Ultimate save a dive kit - rosemont scuba

Why you need a save-a-dive kit

You cannot prevent all equipment failures you can make sure you are prepared when failures inevitably occur. This is where a save-a-dive kit comes in.

A save-a-dive kit is a small collection of essential tools and spare parts that can be used to repair common dive equipment failures. A well-stocked save-a-dive kit can mean the difference between a fun day of diving and an aborted dive trip

What should I have in my save-a-dive kit?

Tools – tools are critical in a save-a-dive kit, typically this will include:

  • Wrenches – common wrench sizes are ½’, 9/16’, ⅝”,11/16”, 13/16”, 15mm.
  • Allen keys – various sizes but 4 & 5 mm are most common for High Pressure (HP) and Low Pressure (LP) ports on your 1st stage.
  • Pliers – extremely useful. Personally, I have found a small set of needle nose sliders best to get into tight quarters on a lot of scuba equipment.
  • Screwdrivers – typically Phillips head and flat head screwdriver. These 2 types are usually all that is required. Always check your equipment to be sure you don’t need anything unusual like Torx or Robertson.
  • Scissors –For example, a good set of surgical shears is ideal for a variety of jobs. They may be kept in your BCD pocket for entanglements, trimmed cave line pieces, or made repairs using them.
  • O-Ring pick – useful for fishing out o-rings for swivels, tank connections, and other places. Dental picks also work well for this.

Replacement parts – items that are quick and easy to change out at the dive site.

Without spare parts, you won’t be able to dive safely and may have to terminate the adventure because of equipment failure.

  • Mask strap – quick and easy to replace. Any generic mask strap will get you back to diving in a few moments.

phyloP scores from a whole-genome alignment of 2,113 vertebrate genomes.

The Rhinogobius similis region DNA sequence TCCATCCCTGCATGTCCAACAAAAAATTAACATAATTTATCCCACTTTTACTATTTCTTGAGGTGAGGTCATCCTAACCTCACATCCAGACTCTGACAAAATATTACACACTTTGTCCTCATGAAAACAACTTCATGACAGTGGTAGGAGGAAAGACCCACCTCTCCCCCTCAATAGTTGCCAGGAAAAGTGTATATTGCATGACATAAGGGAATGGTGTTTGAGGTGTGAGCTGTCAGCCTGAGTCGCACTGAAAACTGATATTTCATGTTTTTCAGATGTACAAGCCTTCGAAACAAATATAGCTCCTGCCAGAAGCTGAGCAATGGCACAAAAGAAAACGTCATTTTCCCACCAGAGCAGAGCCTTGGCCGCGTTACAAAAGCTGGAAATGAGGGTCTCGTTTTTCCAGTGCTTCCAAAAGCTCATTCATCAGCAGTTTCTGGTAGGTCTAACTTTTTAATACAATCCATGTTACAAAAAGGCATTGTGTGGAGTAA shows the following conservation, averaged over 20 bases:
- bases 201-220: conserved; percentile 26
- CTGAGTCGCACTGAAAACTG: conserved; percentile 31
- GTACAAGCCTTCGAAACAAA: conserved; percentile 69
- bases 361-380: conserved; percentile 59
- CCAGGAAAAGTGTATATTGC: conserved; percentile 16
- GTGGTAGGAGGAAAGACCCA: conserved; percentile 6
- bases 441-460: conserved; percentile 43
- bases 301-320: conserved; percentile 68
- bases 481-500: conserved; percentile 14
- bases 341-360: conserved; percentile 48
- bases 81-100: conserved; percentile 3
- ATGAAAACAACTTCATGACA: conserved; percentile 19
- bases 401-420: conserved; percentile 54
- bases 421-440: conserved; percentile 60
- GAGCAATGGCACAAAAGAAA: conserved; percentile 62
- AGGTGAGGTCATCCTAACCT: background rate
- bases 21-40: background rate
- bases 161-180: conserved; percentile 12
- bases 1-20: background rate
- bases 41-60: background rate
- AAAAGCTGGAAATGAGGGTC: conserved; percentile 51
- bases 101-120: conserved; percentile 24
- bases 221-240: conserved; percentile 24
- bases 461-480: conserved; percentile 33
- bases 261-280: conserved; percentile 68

• Universal fin strap – fin straps tend to be a little more specific – check your equipment! In most cases, you can get back in the water with a typical universal fin strap.
  • Mouthpiece – A torn or worn-out mouthpiece to make your dive a struggle. A replacement mouthpiece and a zip-tie is super easy to replace and will get you back diving comfortably.
  • O-Rings – Are a must-have for any save a dive kit. Usually, you can get away with a couple of the most typical sizes. A slightly larger range of o-rings will give you the ability to fix many different issues at the dive site quickly and efficiently. Personally, I recommend that you spend a couple of extra bucks and make sure you have Nitrox-Compatible FMK / Viton O-Rings. These types of o-rings give you the flexibility to dive safely on Nitrox and are often little harder and more durable. Finally, pack a tube of food-grade silicone grease to lube up your o-rings before placing them on your equipment.
  • Snorkel Keeper – super useful for several situations like keeping your snorkel attached. A snorkel keeper can also be used to keep an octopus connected to your BCD and easily accessible or attach cameras, flashlights, or other accessories to your BCD D-Rings

Accessories – other useful items that are a great addition to a save a dive kit.

  • Stainless steel bolt eye clips – great for connecting gear to your BCD. Because bolt eye clips are stainless they won’t rust and will be ready to go when you need them.
  • Cave line – is nylon line useful again for typing up items or a whole host of situations.
  • Elastic bands / chopped up inner tubes – are also great for securing items to your BCD.
  • Zip-ties – are truly one of the most useful items. They are not only useful for connecting a new mouthpiece to your second stage. Zip-ties can also be used to fix so many problems or issues that may plague you at the dive site.
  • DIN-YOKE Converter – if you have a YOKE connector for your first stage it is often good to have one of these kicking around your kit if you travel internationally. Many places around the world use DIN connectors on their tanks.
  • Computer Battery – If you have a dive computer it is a good idea to have an extra battery in your save-a-dive kit. Check your battery during your pre-dive inspection. It can be hard to quickly change a battery when at the dive site.

As you can see a save-a-dive kit is essential for anyone who wants to be prepared for any potential dive emergency. This kit should include a variety of replacement parts, tools, and other useful items that can help you get back in the water quickly and safely.

With a save-a-dive kit, you can rest assured knowing that you have everything you need to make any necessary repairs at the dive site. So, don’t forget to pack your save-a-dive kit before your next adventure! Happy diving!